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Circulation. 2002 Apr 2;105(13):1573-8.

Coronary flow velocity reserve after percutaneous interventions is predictive of periprocedural outcome.

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  • 1Thoraxcenter, Rotterdam, the Netherlands.



Because heterogeneous results have been reported, we assessed coronary flow velocity changes in individuals who underwent percutaneous transluminal coronary angioplasty (PTCA) and examined their impact on clinical outcome.


As part of the Doppler Endpoints Balloon Angioplasty Trial Europe (DEBATE) II study, 379 patients underwent Doppler flow-guided angioplasty. All patients were evaluated according to their coronary flow velocity reserve (CFVR) results (> or =2.5 or < 2.5) at the end of the procedure. A CFVR < 2.5 after angioplasty was associated with an elevated baseline blood flow velocity in both the target artery and reference artery. CFVR before PTCA and CFVR in the reference artery were independent predictors of an optimal CFVR after balloon angioplasty (CFVR before PTCA: odds ratio [OR], 2.26; 95% confidence interval [CI], 1.57 to 3.24; CFVR in reference artery: OR, 1.90; 95% CI, 1.21 to 2.98; both P<0.001) and stent implantation (before PTCA: OR, 2.54; 95% CI, 1.47 to 4.36; reference artery: OR, 1.97; 95% CI, 1.07 to 3.87; both P<0.05). A low CFVR at the end of the procedure was an independent predictor of major adverse cardiac events (MACE) at 30 days (OR, 4.71; 95% CI, 1.14 to 25.92; P=0.034) and at 1 year (OR, 2.06; 95% CI, 1.16 to 3.66; P=0.014). After excluding MACE at 30 days, no difference in MACE at 1 year was observed between the patients with and without a CFVR < 2.5 at the end of the procedure.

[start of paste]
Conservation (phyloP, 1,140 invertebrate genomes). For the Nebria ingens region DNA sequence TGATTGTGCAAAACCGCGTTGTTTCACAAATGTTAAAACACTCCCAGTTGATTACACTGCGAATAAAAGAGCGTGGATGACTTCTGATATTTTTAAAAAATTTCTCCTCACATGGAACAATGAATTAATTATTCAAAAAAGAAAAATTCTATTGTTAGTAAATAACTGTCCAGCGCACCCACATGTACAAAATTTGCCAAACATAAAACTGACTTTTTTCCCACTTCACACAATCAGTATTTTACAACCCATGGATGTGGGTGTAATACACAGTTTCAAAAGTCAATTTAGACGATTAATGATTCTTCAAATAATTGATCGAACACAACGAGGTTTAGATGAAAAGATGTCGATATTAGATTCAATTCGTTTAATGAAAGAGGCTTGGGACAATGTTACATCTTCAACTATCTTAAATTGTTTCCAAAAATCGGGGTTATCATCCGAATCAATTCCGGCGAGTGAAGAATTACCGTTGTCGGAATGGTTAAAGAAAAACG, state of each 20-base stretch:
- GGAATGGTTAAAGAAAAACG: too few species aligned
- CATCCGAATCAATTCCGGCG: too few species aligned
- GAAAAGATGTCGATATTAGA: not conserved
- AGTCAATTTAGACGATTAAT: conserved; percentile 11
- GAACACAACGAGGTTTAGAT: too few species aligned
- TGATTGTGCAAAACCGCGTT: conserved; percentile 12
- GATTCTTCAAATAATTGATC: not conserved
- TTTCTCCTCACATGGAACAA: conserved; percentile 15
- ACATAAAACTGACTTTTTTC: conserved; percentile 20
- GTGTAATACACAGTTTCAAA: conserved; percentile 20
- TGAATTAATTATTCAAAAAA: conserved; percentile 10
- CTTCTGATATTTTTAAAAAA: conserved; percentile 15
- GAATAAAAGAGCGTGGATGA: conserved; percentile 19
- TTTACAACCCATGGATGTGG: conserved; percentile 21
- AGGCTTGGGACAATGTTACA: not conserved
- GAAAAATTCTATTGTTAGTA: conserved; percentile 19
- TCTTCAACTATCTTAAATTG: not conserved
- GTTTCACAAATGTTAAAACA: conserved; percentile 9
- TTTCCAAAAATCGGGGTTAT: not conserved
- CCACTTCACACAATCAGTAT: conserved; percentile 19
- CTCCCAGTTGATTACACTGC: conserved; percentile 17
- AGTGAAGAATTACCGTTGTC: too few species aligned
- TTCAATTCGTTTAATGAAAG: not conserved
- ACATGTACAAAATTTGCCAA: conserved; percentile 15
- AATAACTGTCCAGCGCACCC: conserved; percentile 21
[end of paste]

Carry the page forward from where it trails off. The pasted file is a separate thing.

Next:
A low postprocedural CFVR was associated with a worse periprocedural outcome (which was related to microcirculatory disturbances), but there was no significant difference at late follow-up.

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